paul at paulgraydon.co.uk
Fri Jan 20 13:37:16 CST 2012
On 01/20/2012 09:11 AM, Ricky Beam wrote:
> On Thu, 19 Jan 2012 22:34:33 -0500, Michael Painter
> <tvhawaii at shaka.com> wrote:
>> I quickly read through the indictment, but the gov't claims that when
>> given a takedown notice, MU would only remove the *link* and not the
>> file itself.
> That's actually a standard practice. It allows the uploader to file a
> counterclaim and have the content restored. One cannot "restore" what
> has already been deleted.
> However, never going back and cleaning up the undisputed content is a
> whole other mess of dead monkeys.
From what I understand about MegaUpload's approach, they created a hash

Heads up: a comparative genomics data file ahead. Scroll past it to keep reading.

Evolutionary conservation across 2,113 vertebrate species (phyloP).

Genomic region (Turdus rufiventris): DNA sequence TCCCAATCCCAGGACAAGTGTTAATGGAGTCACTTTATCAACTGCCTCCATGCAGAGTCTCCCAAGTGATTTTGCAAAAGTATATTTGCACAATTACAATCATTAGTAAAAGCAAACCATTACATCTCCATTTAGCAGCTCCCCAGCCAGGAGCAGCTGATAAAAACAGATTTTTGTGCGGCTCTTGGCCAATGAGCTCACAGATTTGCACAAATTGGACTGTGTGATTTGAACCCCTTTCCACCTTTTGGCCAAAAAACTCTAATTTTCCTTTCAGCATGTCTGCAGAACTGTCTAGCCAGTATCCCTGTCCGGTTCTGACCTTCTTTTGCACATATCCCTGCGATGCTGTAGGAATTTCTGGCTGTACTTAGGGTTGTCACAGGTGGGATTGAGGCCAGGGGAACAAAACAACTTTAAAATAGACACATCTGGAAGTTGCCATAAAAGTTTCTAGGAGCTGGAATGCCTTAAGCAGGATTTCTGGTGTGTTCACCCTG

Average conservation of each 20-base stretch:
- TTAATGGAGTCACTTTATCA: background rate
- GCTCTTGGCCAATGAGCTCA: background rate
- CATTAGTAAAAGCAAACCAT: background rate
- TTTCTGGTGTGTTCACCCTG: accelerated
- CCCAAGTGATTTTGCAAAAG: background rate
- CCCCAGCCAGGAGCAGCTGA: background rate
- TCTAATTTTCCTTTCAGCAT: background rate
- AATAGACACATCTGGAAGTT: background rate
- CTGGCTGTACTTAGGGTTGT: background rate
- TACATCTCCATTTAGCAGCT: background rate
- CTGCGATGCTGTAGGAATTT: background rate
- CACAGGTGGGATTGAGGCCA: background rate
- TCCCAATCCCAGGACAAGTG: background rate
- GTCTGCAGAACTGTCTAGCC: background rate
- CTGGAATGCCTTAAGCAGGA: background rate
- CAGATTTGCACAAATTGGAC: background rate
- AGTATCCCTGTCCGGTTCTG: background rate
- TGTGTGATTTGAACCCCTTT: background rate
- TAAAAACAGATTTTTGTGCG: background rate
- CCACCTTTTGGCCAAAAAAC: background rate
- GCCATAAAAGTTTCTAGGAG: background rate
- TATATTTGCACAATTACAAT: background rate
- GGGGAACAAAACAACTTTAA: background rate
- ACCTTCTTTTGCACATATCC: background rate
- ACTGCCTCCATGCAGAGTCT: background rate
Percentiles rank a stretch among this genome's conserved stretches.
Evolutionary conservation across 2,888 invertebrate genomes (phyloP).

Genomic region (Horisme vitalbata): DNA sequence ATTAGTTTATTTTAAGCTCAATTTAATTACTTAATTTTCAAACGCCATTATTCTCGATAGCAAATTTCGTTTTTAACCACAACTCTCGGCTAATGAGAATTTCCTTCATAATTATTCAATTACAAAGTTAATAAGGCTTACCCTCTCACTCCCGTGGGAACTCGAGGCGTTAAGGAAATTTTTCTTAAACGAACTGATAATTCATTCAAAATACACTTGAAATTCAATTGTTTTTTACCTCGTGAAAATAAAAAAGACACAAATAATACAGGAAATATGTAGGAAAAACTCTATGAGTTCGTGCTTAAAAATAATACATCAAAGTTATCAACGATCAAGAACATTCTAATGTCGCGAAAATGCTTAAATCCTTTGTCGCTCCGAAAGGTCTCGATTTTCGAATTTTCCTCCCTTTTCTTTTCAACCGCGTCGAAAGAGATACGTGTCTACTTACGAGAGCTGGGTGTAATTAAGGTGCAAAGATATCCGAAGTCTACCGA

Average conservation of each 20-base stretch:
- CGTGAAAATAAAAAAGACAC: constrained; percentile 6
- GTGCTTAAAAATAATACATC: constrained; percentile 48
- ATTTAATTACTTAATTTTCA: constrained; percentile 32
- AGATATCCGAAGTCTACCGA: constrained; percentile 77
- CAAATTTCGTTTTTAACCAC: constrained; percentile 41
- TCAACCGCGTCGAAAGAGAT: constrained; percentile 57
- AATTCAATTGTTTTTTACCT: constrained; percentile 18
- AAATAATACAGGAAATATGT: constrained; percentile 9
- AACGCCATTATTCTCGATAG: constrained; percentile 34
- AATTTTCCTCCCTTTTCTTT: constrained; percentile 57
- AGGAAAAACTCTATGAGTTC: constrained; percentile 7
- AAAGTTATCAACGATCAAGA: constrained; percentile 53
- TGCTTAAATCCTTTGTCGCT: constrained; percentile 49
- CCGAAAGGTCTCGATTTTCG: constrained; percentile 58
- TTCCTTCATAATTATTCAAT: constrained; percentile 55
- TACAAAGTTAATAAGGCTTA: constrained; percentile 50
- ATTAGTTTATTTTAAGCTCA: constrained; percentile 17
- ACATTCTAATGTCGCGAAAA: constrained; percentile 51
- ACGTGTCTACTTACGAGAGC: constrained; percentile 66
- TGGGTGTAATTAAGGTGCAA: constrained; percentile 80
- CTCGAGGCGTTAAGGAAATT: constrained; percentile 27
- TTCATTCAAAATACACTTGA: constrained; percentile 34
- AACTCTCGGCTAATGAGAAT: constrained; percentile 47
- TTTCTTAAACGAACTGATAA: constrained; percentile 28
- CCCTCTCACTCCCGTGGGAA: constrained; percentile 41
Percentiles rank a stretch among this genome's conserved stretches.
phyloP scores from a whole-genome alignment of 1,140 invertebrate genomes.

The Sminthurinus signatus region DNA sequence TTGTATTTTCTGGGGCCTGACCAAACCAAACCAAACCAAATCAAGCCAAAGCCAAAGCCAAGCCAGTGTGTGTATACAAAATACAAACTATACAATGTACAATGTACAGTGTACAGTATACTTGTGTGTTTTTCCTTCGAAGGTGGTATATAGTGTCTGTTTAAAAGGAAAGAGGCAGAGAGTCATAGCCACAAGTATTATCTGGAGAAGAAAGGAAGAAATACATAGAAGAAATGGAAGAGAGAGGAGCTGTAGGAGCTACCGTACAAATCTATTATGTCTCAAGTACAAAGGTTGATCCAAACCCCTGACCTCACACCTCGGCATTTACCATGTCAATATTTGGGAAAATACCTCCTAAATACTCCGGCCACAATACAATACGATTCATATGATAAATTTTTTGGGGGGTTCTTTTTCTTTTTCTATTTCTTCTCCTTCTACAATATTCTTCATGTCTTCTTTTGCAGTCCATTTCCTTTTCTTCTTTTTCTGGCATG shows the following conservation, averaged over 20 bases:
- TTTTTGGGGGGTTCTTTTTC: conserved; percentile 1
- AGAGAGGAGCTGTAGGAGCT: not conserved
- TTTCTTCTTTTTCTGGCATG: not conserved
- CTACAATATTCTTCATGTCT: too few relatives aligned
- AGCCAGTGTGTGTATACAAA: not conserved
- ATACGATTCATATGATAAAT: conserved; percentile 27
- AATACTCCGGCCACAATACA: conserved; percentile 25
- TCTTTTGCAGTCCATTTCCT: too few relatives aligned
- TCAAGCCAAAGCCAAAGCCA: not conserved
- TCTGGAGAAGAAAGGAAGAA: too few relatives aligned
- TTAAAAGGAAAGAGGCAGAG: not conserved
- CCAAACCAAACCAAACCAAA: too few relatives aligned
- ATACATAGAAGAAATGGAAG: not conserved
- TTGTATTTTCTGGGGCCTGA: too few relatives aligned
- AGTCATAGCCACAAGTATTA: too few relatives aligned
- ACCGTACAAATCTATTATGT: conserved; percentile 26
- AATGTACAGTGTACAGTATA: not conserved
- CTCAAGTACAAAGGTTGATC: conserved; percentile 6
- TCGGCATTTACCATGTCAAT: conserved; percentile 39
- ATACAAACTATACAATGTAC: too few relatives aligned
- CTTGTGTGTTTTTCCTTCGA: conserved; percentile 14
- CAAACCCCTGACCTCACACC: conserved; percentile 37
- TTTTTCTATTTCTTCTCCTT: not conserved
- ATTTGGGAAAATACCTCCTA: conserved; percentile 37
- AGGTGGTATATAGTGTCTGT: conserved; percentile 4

of every file that they stored. If they'd already got a copy of the
file that was to be uploaded they'd just put an appropriate link in a
users space, saving them storage space, and bandwidth for both parties.
Fairly straight forward. Whenever they received a DMCA take-down they
would remove the link, not the underlying file, so even though they knew
that a file was illegally hosted, they never actually removed it. That
comes up for some argument about the ways the company should be
practically enforcing a DMCA take-down notice, whether each take-down
should apply to just an individual user's link to a file or whether the
file itself should be removed. That could be different from
circumstance to circumstance.
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